people holding puzzle pieces I learned one of the biggest concerns was “Can my company leave the MEP if things change?” The simple answer is yes. Of course, as with most answers, it all depends on the specifics of the particular plan design. (Photo: Shutterstock)

No fancy prose this week. No pop culture allusions. Just the straight dope. But first, a disclosure: Besides reporting on this subject for some time now, several years ago, I helped a business association create a 401(k) MEP or multiple employer plan. I worked with several different service providers and researched plenty more. This was not an “Open MEP,” but a true MEP. Unlike Open MEPs, in a true MEP the underlying plans were not required to continue to operate as if they were a separate plan.

Within the last month, two things have occurred which have spurred concentrated interest in MEPs. The DOL has acted on President Trump’s executive order and submitted their MEP proposal to the OMB. In addition, there has been a legitimate push in Congress towards broadening the definition of “true MEP” to include Open MEPs. Now more than ever, companies want to know more about the MEP (see “What Every Company 401k Plan Fiduciary Needs to Know about MEPs,” FiduciaryNews.com, September 25, 2018).

I wasn’t surprised, then, when I was asked by a business association to present to them the “who-what-where-why-and-how” of 401(k) MEPs plans. The group is a trade association comprised of just under one hundred small companies.

Several of those companies already have their own stand-alone 401(k) plans. Many don’t even have a retirement plan and consist of husband and wife owners and maybe a couple of employees. For some of the owners, they expect the business to fund their retirement. We all know how that goes.

In a way, it was a refreshing opportunity. I was careful to limit my prepared remarks, so the bulk of the time could be used to answer specific questions.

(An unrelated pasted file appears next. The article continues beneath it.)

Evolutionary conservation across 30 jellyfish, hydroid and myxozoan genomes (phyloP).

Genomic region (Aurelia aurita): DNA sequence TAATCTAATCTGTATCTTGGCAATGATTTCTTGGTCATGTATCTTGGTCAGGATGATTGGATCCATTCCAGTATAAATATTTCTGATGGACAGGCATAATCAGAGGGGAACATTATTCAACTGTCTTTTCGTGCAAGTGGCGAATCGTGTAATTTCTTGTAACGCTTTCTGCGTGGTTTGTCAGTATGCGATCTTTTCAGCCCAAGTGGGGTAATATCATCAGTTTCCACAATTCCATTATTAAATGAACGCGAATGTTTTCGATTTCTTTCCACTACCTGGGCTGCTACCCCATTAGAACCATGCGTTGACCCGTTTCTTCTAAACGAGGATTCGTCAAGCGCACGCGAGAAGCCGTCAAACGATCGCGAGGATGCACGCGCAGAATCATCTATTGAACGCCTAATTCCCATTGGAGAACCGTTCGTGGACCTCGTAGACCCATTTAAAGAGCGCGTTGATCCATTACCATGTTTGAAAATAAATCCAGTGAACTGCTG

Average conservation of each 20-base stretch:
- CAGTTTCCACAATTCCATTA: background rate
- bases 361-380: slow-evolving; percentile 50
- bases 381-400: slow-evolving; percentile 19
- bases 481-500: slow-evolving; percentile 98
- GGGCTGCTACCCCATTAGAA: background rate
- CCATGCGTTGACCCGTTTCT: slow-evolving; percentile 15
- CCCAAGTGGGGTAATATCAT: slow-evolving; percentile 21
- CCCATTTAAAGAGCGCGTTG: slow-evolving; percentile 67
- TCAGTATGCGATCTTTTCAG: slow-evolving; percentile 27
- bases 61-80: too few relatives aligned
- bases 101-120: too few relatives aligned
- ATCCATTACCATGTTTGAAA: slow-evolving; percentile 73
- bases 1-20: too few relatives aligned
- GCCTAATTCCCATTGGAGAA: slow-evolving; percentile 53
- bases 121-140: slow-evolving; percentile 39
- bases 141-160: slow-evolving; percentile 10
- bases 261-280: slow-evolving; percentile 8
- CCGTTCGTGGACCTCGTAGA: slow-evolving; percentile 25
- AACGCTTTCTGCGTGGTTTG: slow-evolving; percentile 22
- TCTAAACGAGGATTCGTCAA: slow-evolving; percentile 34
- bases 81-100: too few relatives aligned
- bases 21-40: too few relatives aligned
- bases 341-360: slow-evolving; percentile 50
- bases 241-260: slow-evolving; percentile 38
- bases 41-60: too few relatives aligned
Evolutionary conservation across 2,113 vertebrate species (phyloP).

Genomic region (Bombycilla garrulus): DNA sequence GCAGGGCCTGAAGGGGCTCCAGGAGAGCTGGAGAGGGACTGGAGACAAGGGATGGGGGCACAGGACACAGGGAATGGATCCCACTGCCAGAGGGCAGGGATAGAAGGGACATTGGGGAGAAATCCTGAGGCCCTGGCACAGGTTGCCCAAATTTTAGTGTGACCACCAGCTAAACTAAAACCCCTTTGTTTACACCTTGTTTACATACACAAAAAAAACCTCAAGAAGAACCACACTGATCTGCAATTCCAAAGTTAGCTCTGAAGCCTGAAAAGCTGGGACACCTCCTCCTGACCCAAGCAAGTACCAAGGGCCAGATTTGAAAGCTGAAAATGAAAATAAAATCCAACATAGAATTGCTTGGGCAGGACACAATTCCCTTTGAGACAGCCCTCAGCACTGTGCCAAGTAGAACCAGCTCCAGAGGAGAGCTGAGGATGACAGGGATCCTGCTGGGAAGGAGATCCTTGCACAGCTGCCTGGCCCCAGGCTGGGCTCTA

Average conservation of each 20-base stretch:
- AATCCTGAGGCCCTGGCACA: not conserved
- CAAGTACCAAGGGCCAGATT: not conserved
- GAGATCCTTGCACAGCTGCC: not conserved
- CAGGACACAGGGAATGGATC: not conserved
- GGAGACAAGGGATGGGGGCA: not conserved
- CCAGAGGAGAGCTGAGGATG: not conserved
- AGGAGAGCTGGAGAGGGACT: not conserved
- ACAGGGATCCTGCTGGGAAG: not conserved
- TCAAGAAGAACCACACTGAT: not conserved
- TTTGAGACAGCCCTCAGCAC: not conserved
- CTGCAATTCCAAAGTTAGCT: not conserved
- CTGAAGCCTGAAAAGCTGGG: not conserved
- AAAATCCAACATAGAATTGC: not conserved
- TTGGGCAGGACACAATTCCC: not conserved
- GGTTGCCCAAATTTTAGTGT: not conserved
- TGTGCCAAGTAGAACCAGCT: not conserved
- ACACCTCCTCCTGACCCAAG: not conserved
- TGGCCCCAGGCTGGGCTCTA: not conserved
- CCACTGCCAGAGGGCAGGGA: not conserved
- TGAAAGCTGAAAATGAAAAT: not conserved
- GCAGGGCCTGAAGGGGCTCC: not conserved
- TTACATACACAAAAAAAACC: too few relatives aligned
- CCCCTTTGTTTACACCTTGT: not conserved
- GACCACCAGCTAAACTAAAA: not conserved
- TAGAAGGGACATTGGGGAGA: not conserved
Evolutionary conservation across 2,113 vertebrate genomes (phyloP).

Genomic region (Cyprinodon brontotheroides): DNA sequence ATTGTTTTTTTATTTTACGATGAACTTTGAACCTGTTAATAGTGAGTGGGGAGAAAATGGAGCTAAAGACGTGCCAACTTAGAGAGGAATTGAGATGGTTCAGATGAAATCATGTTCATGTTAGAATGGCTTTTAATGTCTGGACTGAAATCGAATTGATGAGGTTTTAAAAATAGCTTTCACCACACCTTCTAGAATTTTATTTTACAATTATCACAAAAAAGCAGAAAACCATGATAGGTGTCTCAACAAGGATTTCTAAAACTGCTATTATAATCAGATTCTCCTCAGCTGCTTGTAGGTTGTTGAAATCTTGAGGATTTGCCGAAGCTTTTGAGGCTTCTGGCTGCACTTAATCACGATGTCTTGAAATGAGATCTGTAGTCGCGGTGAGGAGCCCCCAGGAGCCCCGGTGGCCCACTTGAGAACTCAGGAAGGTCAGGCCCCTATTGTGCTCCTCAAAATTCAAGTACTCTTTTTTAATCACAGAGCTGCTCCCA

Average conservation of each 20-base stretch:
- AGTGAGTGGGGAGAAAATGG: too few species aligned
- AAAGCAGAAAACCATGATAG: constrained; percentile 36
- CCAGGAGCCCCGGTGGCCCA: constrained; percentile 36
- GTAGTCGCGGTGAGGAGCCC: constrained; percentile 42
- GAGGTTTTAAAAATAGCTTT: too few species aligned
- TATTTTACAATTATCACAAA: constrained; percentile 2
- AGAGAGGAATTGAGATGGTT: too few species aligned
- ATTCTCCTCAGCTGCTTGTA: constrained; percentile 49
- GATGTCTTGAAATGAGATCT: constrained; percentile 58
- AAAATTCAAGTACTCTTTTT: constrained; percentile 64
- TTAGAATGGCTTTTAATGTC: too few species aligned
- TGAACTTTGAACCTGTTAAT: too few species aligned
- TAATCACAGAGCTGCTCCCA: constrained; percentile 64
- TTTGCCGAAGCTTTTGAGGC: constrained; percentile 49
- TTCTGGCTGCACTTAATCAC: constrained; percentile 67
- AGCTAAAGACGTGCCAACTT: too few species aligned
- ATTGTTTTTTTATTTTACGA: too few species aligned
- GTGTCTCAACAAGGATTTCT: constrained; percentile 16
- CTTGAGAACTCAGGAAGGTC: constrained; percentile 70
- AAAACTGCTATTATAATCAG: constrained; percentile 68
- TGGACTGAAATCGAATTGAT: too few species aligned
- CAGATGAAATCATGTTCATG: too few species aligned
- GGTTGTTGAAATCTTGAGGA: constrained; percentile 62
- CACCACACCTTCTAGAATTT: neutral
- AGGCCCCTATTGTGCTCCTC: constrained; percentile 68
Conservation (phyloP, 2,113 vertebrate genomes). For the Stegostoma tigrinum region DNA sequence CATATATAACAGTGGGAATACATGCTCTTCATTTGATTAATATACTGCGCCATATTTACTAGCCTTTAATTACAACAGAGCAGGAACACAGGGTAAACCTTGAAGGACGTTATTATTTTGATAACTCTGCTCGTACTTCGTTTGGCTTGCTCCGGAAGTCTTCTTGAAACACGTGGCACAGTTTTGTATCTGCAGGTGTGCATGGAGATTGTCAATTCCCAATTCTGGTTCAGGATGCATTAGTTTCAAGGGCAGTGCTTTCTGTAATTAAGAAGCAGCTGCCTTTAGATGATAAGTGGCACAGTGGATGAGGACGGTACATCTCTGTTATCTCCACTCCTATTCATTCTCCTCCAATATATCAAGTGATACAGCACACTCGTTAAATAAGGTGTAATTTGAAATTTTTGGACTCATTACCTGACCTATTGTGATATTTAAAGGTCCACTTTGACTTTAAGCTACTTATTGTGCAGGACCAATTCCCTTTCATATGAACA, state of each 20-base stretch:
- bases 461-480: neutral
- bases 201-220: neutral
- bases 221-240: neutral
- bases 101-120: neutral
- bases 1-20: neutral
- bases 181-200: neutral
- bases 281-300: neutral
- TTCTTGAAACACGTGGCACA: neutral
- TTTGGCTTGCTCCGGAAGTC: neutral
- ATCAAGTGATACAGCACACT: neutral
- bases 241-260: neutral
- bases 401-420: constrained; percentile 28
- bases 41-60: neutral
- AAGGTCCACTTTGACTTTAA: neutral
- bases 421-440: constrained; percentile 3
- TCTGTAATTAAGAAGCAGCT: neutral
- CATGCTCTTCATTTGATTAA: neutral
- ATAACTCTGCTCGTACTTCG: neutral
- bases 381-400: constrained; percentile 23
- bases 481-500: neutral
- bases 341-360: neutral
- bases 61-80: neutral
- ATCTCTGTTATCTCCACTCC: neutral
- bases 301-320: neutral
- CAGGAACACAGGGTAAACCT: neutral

Why was this strategy important?

As a journalist specializing in the trade, I’m immersed in all the nitty-gritty details. I don’t include them all in my articles (because my writing is boring enough already), but I need to know them in order to make sure the story has some heft behind it.

There comes a point where you not only see just the trees, but you know all their names. Typically, though, companies first looking into the 401(k) MEP concept only want to get a feel for the forest. If you start mentioning the trees on a first-name basis, you’ll lose the crowd.

Instead, by focusing on their questions, you virtually guarantee you’ll be addressing their real agenda, not some arbitrary outline you developed for your presentation.

I learned a lot doing this.

I learned one of the biggest concerns was “Can my company leave the MEP if things change?”

The simple answer is yes. Of course, as with most answers, it all depends on the specifics of the particular plan design.

Another popular question is “Can I keep my current service provider (e.g., recordkeeper, investment adviser, or even investment options)?”

The answer here is “probably not.” The bottom line: If you’re going to delegate a significant portion of your fiduciary liability, you’re also going to delegate the decision-making that creates that fiduciary liability.

Speaking of fiduciary liability, I learned a lot by what wasn’t asked. There’s often a mistaken belief that a 401(k) MEP eliminates all the company’s fiduciary liability. In fact, while much is transferred to the MEP plan sponsor, the participating company retains responsibility for the initial movement of money from the company coffers, through the payroll processor, to the retirement plan. The liability here is exactly the same as if the company has its own standalone plan.

That’s just a snippet of the discussion. I’d divulge more details, but I fear that would just bore you.

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